Cell Transplant Enables Paralyzed Man to Walk Again
A paralyzed man was able to walk again after undergoing cell transplant therapy, researchers detailed in a new study.
"We believe... this procedure is the breakthrough which, as it is further developed, will result in a historic change in the currently hopeless outlook for people disabled by spinal cord injury," said lead researchers, Geoffrey Raisman, a professor at University College London's (UCL) institute of neurology, reported by FOX News.
According to the case study, the patient, 38-year-old Darek Fidyka from Bulgaria became paralyzed from the chest down after he was attacked by a knife in 2010. Fidyka underwent cell transplant treatment, which involved removing his olfactory bulbs, which are located in the nose and are responsible for giving people their sense of smell. From the bulbs, the researchers extracted olfactory ensheathing cells (OECs) and olfactory nerve fibroblasts (ONFs), which were then implanted into his spinal column.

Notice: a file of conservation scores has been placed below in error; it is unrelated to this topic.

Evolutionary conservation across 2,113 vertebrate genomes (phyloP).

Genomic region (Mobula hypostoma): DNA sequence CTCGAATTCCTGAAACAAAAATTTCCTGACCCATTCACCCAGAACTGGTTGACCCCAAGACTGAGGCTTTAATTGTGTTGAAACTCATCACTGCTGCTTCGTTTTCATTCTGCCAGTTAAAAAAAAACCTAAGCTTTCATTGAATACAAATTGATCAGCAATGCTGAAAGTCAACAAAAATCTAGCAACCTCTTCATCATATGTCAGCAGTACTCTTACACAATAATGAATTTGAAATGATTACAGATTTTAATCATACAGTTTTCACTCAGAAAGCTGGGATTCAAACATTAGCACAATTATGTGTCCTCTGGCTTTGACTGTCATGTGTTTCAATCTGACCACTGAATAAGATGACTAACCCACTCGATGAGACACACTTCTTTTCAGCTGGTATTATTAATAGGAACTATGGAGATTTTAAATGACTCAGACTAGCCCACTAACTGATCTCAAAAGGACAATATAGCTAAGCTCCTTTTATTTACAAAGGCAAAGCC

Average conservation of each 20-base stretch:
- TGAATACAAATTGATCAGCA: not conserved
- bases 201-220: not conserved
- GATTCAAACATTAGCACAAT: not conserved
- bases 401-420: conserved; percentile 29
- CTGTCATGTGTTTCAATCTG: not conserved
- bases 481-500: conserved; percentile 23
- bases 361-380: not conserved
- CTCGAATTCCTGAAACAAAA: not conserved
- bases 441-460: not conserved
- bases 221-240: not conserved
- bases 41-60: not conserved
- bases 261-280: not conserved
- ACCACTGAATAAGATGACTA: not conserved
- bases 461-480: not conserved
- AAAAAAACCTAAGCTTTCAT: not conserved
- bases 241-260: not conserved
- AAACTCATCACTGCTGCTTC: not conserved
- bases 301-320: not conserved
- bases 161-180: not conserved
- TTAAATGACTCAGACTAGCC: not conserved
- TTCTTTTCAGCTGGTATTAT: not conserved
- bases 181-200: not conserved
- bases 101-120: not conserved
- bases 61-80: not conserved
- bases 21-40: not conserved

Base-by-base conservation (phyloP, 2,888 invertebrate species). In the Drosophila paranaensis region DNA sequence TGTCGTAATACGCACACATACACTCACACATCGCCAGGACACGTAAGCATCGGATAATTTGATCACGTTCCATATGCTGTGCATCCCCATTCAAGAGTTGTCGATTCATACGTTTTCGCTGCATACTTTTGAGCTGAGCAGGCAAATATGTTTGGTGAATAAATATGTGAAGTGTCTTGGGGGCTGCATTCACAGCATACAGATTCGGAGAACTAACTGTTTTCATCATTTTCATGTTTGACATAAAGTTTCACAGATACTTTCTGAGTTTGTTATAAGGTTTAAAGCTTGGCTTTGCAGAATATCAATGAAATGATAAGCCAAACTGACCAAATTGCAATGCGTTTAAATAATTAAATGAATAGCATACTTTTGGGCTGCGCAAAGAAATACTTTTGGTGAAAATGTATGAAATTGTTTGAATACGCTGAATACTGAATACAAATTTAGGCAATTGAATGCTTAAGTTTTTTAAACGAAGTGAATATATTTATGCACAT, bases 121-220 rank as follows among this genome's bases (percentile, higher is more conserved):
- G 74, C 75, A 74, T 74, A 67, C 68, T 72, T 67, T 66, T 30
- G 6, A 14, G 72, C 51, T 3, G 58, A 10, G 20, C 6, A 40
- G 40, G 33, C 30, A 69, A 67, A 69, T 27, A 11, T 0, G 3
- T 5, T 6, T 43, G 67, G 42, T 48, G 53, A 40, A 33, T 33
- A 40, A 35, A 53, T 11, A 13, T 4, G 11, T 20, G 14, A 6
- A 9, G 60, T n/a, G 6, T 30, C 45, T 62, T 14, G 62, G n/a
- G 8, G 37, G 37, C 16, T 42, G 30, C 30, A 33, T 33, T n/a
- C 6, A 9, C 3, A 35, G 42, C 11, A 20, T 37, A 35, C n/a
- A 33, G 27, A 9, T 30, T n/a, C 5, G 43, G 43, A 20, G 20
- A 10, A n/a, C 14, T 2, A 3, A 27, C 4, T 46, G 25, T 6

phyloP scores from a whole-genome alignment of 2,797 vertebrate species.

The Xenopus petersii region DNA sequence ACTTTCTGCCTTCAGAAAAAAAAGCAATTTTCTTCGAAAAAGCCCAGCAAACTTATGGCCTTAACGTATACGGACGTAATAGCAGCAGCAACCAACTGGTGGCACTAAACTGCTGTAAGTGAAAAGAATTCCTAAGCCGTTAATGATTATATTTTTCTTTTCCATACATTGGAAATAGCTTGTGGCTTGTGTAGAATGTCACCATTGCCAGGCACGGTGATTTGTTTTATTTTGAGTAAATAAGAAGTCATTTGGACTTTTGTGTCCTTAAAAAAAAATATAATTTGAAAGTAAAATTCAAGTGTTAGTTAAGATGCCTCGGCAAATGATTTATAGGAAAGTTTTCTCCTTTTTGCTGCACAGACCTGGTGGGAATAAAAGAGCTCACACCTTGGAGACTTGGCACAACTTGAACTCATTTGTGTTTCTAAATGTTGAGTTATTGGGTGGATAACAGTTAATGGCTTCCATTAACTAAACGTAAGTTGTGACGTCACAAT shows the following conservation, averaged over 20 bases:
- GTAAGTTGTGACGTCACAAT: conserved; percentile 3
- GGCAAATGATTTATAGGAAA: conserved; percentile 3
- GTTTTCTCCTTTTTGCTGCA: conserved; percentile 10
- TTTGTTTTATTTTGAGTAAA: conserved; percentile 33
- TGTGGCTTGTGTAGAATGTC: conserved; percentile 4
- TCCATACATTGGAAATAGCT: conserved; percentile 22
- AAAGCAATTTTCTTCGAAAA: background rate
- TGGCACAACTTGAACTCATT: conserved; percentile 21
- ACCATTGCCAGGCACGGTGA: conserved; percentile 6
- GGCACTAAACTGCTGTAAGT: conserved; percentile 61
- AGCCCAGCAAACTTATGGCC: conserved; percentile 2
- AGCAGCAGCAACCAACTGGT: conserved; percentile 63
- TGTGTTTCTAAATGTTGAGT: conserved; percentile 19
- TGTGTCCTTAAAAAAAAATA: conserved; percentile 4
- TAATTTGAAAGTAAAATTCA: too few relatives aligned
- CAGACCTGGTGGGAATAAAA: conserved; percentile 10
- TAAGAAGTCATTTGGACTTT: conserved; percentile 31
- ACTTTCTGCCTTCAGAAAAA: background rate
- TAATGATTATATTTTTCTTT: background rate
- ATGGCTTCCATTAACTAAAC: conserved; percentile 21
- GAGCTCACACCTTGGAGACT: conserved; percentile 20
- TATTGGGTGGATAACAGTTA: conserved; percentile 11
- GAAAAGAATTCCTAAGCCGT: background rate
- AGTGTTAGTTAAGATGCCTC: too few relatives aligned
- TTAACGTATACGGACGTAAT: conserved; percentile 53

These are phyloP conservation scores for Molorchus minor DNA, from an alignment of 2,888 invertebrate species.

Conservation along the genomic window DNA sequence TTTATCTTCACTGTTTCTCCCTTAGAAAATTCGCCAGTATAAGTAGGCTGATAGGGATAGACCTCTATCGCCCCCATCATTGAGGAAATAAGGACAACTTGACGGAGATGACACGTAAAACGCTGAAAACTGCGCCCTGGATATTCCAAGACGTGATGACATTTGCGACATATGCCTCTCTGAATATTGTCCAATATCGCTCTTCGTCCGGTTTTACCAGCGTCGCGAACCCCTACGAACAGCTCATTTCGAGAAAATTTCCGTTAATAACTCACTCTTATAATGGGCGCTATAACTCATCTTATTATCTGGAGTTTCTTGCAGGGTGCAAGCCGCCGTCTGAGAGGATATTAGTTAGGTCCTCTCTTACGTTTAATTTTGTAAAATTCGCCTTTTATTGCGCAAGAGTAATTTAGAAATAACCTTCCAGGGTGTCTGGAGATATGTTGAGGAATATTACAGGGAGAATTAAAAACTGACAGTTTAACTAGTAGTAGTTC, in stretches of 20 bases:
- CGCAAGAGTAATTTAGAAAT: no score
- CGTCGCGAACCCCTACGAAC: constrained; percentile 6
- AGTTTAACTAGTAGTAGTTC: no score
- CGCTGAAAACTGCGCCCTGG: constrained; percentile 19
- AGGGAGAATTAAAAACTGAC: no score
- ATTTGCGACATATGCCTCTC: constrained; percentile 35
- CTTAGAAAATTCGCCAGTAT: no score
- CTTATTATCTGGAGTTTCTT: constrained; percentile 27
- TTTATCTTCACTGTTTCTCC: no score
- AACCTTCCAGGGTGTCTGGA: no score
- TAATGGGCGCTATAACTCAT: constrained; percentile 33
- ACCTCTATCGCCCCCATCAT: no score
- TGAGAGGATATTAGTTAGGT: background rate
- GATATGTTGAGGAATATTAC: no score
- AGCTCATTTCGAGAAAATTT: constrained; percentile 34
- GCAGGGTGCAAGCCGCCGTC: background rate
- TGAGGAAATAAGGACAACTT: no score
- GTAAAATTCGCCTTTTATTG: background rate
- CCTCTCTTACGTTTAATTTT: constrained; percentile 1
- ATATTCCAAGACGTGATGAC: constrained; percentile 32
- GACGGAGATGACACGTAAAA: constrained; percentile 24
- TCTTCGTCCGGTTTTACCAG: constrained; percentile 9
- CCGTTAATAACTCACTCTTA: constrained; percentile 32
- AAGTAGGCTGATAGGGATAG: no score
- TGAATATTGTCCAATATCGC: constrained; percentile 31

"The OECs and the ONFs appeared to work together, but the mechanism between their interaction is still unclear," Raisman stated.
These cells successfully created a "nerve bridge" between the two damaged areas in the spinal cord. After 19 months of treatment, Fidyka has regained some voluntary movements as well as sensation in his legs.
"He can get around with a walker and he's been able to resume much of his original life, including driving a car. He's not dancing, but he's absolutely delighted," said Raisman according to The Guardian.
"While this study is only in one patient, it provides hope of a possible treatment for restoration of some function in individuals with complete spinal cord injury," commented John Sladek, a professor of neurology and pediatrics at the University of Colorado School of Medicine in the United States. Sladek was not involved with the work.
The researchers are aiming to repeat this method in three to five patients over the next few years. The case study was published in the journal, Cell Transplantation and it was funded by the Nicholls Spinal Injury Foundation (NSIF) and the UK Stem Cell Foundation.